More on Michigan’s attempt to move “Intelligent Design” into the classroom.

Ah, I finally have a name on who the dumbass in our state government here in Michigan is that wants to start teaching creationism in our schools. It’s Rep. Ken Bradstreet, a Republican out of Gaylord. No wonder.”> Rep says evolution remains unproven

PETOSKEY – “Intelligent design” – the theory that life on Earth is the result of a creator’s plan – is science, not religion.

So says state Rep. Ken Bradstreet, the lead sponsor of a bill that would mandate adding creationism to the discussion if evolution is taught in Michigan’s public schools.

“Good science is not blocking off all other theories except the one we like,” said Bradstreet, R-Gaylord.

Indeed, I agree with the above statement. Just a shame that “Intelligent Design” is as about as much of a valid theory as I am a valid Pope.

Bradstreet’s House Bill 4946, which has 24 co-sponsors, would amend the state’s core school curriculum. All references to “evolution,” “natural selection” and “how species change through time” would be modified to indicate they are unproven theories. The curriculum would mandate that students “describe how life may be the result of a purposeful, intelligent design of a Creator.”

“Young people need to understand that evolution is a theory, that it has some major weaknesses,” Bradstreet said.

Young people need to understand that evolution has a shitload more evidence backing it up than “Intelligent Design” does. I would seriously love to hear what evidence Mr. Bradstreet feels he has for “Intelligent Design” being a scientifically valid theory that deserves to be taught alongside evolution.

Gravity is an unproven scientific theory, too, said Eugenie Scott, executive director of the National Center for Science Education in Oakland, Calif. The center defends the teaching of evolution in public schools, monitors the creation-evolution controversy nationwide, and provides information to communities struggling with the issue.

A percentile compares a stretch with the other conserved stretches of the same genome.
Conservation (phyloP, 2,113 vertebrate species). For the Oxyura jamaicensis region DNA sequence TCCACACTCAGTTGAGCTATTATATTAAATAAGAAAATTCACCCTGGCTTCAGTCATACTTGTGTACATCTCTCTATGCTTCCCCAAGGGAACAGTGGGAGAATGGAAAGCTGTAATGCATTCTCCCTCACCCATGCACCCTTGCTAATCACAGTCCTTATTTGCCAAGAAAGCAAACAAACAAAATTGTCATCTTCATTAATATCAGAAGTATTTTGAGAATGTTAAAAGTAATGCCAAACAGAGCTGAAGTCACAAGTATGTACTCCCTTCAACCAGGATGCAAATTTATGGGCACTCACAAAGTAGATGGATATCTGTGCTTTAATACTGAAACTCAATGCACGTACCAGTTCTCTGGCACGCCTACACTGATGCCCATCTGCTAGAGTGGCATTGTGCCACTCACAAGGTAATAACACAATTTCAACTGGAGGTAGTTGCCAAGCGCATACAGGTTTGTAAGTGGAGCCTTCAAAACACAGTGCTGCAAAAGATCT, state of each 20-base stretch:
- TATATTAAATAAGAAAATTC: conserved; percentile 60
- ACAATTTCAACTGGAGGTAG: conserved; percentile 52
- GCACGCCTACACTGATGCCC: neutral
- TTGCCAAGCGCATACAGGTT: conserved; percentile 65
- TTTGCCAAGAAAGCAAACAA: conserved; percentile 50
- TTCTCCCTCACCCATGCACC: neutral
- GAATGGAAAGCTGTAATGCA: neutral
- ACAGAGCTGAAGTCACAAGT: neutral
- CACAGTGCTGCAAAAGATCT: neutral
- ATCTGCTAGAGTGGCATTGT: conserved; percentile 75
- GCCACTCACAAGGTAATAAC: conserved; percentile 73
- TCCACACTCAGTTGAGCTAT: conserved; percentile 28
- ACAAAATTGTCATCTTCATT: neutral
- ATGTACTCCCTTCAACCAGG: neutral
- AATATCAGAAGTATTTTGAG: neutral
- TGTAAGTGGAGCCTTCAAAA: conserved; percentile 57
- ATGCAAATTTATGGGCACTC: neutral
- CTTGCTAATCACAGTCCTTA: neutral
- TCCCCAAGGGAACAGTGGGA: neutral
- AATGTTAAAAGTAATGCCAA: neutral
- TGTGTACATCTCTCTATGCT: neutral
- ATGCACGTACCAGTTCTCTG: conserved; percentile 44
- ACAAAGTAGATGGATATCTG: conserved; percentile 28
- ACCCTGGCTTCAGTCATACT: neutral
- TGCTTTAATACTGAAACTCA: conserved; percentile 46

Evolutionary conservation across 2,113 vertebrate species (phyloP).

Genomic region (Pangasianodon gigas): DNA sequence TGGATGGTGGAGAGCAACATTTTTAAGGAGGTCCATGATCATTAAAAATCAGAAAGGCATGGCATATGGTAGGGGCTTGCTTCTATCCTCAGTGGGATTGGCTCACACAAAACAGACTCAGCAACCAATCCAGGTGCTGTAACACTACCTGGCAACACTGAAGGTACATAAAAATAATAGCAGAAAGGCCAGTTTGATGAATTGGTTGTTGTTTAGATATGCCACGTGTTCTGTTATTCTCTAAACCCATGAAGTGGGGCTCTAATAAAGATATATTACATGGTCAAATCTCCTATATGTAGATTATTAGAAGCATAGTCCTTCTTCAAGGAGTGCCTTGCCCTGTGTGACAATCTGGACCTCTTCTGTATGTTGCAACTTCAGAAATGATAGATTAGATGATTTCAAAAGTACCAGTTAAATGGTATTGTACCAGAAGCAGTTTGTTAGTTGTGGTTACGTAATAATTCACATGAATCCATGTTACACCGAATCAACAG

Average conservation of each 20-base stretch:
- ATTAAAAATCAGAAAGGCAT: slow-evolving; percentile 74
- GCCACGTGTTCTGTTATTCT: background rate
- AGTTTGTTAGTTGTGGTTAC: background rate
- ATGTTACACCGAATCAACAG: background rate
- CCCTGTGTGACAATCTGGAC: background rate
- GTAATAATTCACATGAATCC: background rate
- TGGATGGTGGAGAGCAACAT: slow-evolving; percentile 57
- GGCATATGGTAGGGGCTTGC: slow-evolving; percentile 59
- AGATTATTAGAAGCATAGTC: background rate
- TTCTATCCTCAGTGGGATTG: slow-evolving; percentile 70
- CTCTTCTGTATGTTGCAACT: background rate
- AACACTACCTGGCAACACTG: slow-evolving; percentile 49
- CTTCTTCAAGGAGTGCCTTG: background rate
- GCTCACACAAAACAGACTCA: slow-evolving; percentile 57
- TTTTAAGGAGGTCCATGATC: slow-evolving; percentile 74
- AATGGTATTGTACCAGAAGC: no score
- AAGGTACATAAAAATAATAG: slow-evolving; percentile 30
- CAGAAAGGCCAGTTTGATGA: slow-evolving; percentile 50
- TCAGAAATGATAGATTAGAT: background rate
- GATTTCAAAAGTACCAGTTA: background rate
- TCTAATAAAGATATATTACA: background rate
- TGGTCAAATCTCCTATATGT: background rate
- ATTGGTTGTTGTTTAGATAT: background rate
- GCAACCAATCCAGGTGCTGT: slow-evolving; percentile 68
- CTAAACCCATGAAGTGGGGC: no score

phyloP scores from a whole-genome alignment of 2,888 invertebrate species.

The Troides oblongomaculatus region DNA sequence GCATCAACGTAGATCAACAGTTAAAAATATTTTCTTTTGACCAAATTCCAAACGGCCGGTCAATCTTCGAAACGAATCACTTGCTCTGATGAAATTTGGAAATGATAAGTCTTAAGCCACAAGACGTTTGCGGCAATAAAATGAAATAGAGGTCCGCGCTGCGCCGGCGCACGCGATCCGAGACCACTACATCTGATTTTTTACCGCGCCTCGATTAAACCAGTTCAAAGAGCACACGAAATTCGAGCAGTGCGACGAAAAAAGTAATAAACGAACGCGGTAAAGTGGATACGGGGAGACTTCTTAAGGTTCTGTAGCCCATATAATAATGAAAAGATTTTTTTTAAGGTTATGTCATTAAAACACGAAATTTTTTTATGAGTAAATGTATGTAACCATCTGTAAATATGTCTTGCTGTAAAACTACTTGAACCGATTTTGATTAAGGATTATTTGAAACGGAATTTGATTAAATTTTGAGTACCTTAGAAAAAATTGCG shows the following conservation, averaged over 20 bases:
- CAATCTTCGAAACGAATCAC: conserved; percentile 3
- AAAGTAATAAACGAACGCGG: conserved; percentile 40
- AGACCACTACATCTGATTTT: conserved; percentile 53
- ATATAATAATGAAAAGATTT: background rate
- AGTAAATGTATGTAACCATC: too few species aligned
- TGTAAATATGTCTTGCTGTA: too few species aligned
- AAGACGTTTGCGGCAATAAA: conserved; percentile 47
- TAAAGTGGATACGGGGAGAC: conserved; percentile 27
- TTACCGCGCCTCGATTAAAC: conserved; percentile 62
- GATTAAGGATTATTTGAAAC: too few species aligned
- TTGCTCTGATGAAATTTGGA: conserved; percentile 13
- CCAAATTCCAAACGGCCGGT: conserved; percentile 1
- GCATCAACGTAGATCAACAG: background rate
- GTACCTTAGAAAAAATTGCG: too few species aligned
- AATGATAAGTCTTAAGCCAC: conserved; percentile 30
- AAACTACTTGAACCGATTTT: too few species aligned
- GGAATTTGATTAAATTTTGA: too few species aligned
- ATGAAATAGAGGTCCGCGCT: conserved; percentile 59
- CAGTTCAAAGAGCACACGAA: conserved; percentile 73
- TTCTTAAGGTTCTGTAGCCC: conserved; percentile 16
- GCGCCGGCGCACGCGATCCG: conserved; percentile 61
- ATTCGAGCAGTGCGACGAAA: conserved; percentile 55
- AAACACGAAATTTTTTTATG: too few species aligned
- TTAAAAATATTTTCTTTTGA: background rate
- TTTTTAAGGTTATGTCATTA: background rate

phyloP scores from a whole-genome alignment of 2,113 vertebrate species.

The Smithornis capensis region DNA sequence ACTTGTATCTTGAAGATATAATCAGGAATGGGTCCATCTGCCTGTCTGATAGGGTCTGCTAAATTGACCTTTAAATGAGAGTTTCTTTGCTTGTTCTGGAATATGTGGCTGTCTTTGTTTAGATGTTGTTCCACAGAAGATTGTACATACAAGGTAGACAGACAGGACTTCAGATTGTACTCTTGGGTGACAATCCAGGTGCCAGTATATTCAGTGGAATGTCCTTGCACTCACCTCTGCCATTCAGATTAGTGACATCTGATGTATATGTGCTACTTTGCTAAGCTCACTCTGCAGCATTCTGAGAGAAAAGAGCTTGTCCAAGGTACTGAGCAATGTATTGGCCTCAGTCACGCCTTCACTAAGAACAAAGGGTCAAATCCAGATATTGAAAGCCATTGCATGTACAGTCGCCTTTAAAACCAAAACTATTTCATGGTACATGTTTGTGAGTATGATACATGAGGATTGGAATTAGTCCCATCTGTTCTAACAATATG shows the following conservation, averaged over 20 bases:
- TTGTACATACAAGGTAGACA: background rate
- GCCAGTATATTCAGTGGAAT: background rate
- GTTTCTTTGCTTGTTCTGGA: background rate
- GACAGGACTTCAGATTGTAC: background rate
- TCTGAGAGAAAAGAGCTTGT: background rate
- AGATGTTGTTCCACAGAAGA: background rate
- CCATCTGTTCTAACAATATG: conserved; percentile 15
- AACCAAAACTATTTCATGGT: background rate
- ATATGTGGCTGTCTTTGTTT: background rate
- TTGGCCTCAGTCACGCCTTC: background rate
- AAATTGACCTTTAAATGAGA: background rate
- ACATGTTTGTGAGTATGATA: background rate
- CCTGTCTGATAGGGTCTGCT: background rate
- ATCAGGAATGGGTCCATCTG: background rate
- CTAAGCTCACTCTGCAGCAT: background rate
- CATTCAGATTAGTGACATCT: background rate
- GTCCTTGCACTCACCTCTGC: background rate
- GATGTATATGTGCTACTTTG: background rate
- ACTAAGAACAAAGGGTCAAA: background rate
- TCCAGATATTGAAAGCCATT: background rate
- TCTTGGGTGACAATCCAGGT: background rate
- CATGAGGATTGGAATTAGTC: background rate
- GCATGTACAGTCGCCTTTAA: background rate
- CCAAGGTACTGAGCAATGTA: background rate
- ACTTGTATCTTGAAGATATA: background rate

Any government attempt to force attribution of a scientific phenomenon to a creator is mandating a religious belief in a public classroom and would run counter to the well-established judicial principles of the separation of church and state, Scott said.

“If this bill accidentally passes, the state of Michigan will be in for a lawsuit that you’re going to lose,” she said. “If your state is like mine, you probably don’t have a lot of extra money to be throwing away for no good reason.”

It’s not for legislators to say what should be taught in a science classroom, Scott said.

“If a scientific idea has merit, it will be judged so by scientists and trickle down to the high school curriculum,” she said. “To mandate intelligent design before it is accepted by the scientific community is wrong-headed, and bad for science education.”

Damn straight. Couldn’t have said it better myself, though I have said much the same thing on many occasions here.

Bradstreet countered that there is “compelling scientific evidence supporting intelligent design,” and that there are “thousands of scientists who believe exactly” what is proposed in his bill.

Fine, present your evidence for all to see. Funny thing about these politicians, they never seem to have said evidence on hand at the time. Also, thousands of scientists who believe exactly what is proposed in his bill is not proof of “Intelligent Design” as a valid theory. Jesus Christ on a Pogo Stick, these idiot politicians will be the death of me.

UPDATE: If you live in Michigan and are as upset about this pending legislation as I am then it’s time to write your representatives at the State Capitol. Don’t know who they are? That’s OK, we here at SEB are here to help. Just click here and input your Zip Code +4 (9 digit zip code) and it’ll tell you who your Reps are.

5 thoughts on “More on Michigan’s attempt to move “Intelligent Design” into the classroom.

  1. Stuff like this makes me wish I hadn’t given up my permanent address in Michigan. And I only did it last year, for chrissake.

  2. Done. I even preemptively sent one to Governor Granholm asking her to Veto it if it somehow manages to pass.

  3. Next time you meet someone advocating Intelligent Design, enthusiastically agree with them for a while.  Then slowly reveal that you base your arguments on Eric Von Daniken’s “Chariot of the Gods”, and not the Holey Bubble.  The theory clearly allows for the use of both of these interpretations of historic documents and folklore as data.

  4. Thanks for the link to the reps.  I just finished sending out my letters.  It doesn’t surprise me that they are trying to push religion back into the schools.  Lets hope that the bill doesn’t pass.

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